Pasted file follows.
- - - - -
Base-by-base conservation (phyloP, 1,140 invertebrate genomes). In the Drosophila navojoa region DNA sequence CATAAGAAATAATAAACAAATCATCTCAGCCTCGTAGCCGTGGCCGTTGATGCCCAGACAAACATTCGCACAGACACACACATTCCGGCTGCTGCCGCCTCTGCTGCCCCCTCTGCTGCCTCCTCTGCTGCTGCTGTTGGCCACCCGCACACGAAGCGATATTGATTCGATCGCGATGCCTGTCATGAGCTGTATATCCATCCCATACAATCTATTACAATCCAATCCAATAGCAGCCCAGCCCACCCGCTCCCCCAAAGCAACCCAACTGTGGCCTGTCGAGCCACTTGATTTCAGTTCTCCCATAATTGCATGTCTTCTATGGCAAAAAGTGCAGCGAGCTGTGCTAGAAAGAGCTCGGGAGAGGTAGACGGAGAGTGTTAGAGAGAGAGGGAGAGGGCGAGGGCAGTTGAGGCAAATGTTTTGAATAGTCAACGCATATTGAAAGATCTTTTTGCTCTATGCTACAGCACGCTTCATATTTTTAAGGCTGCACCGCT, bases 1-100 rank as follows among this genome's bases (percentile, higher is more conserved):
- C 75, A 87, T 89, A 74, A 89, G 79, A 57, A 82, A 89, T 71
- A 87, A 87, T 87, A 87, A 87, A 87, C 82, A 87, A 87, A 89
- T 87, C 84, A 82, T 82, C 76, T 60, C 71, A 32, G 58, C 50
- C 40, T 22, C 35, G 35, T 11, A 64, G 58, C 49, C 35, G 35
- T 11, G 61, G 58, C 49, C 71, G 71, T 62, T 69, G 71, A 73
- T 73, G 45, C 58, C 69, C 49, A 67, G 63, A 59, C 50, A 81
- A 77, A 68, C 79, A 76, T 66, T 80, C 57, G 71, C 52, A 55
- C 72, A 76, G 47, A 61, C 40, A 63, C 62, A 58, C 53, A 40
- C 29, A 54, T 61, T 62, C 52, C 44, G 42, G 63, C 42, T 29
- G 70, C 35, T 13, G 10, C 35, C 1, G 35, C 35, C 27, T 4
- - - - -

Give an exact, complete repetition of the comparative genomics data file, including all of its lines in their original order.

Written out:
Base-by-base conservation (phyloP, 1,140 invertebrate genomes). In the Drosophila navojoa region DNA sequence CATAAGAAATAATAAACAAATCATCTCAGCCTCGTAGCCGTGGCCGTTGATGCCCAGACAAACATTCGCACAGACACACACATTCCGGCTGCTGCCGCCTCTGCTGCCCCCTCTGCTGCCTCCTCTGCTGCTGCTGTTGGCCACCCGCACACGAAGCGATATTGATTCGATCGCGATGCCTGTCATGAGCTGTATATCCATCCCATACAATCTATTACAATCCAATCCAATAGCAGCCCAGCCCACCCGCTCCCCCAAAGCAACCCAACTGTGGCCTGTCGAGCCACTTGATTTCAGTTCTCCCATAATTGCATGTCTTCTATGGCAAAAAGTGCAGCGAGCTGTGCTAGAAAGAGCTCGGGAGAGGTAGACGGAGAGTGTTAGAGAGAGAGGGAGAGGGCGAGGGCAGTTGAGGCAAATGTTTTGAATAGTCAACGCATATTGAAAGATCTTTTTGCTCTATGCTACAGCACGCTTCATATTTTTAAGGCTGCACCGCT, bases 1-100 rank as follows among this genome's bases (percentile, higher is more conserved):
- C 75, A 87, T 89, A 74, A 89, G 79, A 57, A 82, A 89, T 71
- A 87, A 87, T 87, A 87, A 87, A 87, C 82, A 87, A 87, A 89
- T 87, C 84, A 82, T 82, C 76, T 60, C 71, A 32, G 58, C 50
- C 40, T 22, C 35, G 35, T 11, A 64, G 58, C 49, C 35, G 35
- T 11, G 61, G 58, C 49, C 71, G 71, T 62, T 69, G 71, A 73
- T 73, G 45, C 58, C 69, C 49, A 67, G 63, A 59, C 50, A 81
- A 77, A 68, C 79, A 76, T 66, T 80, C 57, G 71, C 52, A 55
- C 72, A 76, G 47, A 61, C 40, A 63, C 62, A 58, C 53, A 40
- C 29, A 54, T 61, T 62, C 52, C 44, G 42, G 63, C 42, T 29
- G 70, C 35, T 13, G 10, C 35, C 1, G 35, C 35, C 27, T 4